“The Suicide Squad” Production Designer Beth Mickle on Creating Gonzo Sets
James Gunn’s The Suicide Squad is a film filled with highly ambitious, no-holds-barred set pieces, nearly all of which are done with practical effects. It’s a story that takes the characters into all kinds of physical environments as they work together to achieve their objective without dying in the process. Collaborating with Gunn to help make his vision a reality onscreen is production designer Beth Mickle. The Credits spoke with Mickle about how she got this high-profile gig, the inspiration of 70s war movies, and how she followed Gunn’s directive to turn up the volume on color with each successive scene of the film.
It’s clear you and James Gunn work really well together, and the proof is in the finished film. You’ve also a part of Guardians of the Galaxy 3. How did you first connect?
I just absolutely owe everything to James being such an open-minded and inclusive director. I had interviewed for one or two Marvel movies over the years, and I just didn’t have the big-budget experience. Then James was looking for somebody for Guardians of the Galaxy 3, and I think the usual suspects were all put forward to him. To his credit, he just said, ‘No, I want to try somebody out-of-the-box, who’s fresh and new. Also, I want to have more representation.’ He was aware of the importance of having female department heads and being inclusive. An executive at Marvel suggested me to him as the dark horse, out-of-the-box, indie girl. And man, to his credit, he just took a massive leap of faith on me for Guardians 3 back in 2018 and plucked me out of a hat, and it just changed my life. It’s just the kindest, boldest, and most generous decision that a director could make. We were only on that for a few short months, but he and I stayed in touch. I just said, ‘I’d just give anything to have the opportunity again,’ and he came right back and told me ‘We’re getting another one lined up soon, so hang tight.’ Only a few months later, I was already starting on The Suicide Squad. It was just the best experience ever.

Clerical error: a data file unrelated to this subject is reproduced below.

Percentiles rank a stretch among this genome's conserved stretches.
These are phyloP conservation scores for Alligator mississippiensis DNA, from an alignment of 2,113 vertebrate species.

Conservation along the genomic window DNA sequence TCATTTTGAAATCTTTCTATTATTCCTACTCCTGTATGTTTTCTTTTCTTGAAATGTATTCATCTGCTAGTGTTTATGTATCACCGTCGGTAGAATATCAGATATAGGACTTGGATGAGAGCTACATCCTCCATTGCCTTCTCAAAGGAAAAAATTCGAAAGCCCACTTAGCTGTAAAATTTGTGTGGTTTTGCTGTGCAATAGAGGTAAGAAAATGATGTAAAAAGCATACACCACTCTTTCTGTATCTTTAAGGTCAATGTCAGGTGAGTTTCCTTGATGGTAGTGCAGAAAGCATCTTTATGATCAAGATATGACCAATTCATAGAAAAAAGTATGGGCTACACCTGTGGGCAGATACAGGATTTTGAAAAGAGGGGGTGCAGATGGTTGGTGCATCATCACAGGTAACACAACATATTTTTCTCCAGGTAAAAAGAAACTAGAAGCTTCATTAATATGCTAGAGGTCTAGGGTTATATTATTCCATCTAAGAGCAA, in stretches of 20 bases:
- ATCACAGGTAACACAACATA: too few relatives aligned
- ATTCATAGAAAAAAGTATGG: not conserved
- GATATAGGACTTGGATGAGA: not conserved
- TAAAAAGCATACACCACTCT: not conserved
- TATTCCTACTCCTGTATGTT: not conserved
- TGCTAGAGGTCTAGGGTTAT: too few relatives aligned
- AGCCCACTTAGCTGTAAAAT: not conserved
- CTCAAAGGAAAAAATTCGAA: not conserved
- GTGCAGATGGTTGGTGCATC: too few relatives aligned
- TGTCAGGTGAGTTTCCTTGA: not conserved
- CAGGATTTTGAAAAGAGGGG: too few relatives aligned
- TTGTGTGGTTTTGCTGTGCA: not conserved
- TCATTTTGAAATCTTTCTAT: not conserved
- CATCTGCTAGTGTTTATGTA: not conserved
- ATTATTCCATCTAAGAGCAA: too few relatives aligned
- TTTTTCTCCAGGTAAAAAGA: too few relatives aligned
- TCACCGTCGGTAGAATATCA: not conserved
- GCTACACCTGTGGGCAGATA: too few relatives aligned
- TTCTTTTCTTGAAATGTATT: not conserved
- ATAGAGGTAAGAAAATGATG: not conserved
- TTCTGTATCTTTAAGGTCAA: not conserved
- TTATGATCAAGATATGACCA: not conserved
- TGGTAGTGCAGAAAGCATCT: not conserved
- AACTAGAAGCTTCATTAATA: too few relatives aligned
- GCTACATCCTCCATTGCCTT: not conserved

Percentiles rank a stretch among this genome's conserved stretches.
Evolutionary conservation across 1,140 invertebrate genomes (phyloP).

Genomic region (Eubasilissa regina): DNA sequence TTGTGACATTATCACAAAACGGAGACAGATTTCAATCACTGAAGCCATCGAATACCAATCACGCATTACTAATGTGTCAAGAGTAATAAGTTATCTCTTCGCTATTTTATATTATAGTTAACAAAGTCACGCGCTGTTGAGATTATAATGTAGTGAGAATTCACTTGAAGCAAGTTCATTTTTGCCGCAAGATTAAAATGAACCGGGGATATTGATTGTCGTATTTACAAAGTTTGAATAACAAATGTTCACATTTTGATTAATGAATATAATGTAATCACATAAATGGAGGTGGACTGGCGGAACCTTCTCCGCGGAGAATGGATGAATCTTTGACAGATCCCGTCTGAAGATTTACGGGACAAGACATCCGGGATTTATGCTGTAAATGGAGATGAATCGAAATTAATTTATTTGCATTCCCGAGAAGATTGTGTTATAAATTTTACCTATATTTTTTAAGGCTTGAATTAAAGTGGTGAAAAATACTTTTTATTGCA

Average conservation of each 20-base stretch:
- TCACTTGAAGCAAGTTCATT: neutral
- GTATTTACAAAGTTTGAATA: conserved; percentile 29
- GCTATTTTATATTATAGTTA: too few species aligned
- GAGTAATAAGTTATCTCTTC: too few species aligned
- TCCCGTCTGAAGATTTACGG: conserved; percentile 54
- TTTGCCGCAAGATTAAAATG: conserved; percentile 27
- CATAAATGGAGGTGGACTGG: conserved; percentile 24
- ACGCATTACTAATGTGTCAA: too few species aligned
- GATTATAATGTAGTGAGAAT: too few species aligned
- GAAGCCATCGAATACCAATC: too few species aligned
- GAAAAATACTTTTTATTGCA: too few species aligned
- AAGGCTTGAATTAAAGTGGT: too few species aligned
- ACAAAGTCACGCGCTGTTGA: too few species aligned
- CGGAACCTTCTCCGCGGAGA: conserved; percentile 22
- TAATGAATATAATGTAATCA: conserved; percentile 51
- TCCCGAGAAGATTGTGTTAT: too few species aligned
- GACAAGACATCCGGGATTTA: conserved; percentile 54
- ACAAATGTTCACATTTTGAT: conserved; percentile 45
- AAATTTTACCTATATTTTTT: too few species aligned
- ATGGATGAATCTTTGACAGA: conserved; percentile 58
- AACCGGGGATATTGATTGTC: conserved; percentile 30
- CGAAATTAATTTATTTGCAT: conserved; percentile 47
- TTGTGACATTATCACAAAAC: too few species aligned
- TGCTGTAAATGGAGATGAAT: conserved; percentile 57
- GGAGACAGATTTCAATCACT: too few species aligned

The Suicide Squad is inspired by 70s war films. Lots of practical effects were used, in part to achieve that feel. The movie is also described as having a war-like magical realism. How did that factor into your production design?